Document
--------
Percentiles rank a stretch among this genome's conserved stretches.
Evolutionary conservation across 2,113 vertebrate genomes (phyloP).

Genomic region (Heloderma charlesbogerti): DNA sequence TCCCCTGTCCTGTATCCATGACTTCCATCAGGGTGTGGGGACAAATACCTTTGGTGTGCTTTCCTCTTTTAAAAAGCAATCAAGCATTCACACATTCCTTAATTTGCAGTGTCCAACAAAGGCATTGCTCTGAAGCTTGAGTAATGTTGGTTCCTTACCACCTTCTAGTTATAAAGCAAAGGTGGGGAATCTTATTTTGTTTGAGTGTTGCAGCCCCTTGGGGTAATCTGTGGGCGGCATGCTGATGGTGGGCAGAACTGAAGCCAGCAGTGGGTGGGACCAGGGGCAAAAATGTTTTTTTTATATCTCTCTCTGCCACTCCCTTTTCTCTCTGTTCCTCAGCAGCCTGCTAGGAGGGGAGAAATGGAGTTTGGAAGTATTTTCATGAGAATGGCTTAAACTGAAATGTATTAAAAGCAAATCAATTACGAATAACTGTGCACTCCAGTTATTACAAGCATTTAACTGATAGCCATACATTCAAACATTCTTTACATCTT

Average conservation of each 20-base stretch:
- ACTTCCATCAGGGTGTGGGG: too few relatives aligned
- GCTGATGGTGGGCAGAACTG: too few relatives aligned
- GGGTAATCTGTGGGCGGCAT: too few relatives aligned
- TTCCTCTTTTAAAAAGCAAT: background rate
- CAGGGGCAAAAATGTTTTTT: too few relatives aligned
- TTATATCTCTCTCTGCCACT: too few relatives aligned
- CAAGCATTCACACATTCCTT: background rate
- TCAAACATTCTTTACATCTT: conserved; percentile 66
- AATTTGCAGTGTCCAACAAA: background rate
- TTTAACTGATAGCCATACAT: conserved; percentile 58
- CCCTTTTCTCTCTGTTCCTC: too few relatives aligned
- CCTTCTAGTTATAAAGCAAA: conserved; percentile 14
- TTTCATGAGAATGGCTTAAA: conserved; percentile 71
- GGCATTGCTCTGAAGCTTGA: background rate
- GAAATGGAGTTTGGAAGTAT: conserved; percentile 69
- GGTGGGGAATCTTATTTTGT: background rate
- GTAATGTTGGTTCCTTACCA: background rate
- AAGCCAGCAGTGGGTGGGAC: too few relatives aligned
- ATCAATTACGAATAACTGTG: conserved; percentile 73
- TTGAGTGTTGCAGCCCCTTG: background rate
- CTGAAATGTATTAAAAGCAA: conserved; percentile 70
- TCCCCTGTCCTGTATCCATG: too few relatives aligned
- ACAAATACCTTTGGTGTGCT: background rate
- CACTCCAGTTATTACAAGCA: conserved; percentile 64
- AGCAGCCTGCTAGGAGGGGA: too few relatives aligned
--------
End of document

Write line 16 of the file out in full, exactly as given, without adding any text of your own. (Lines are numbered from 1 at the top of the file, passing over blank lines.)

- CCTTCTAGTTATAAAGCAAA: conserved; percentile 14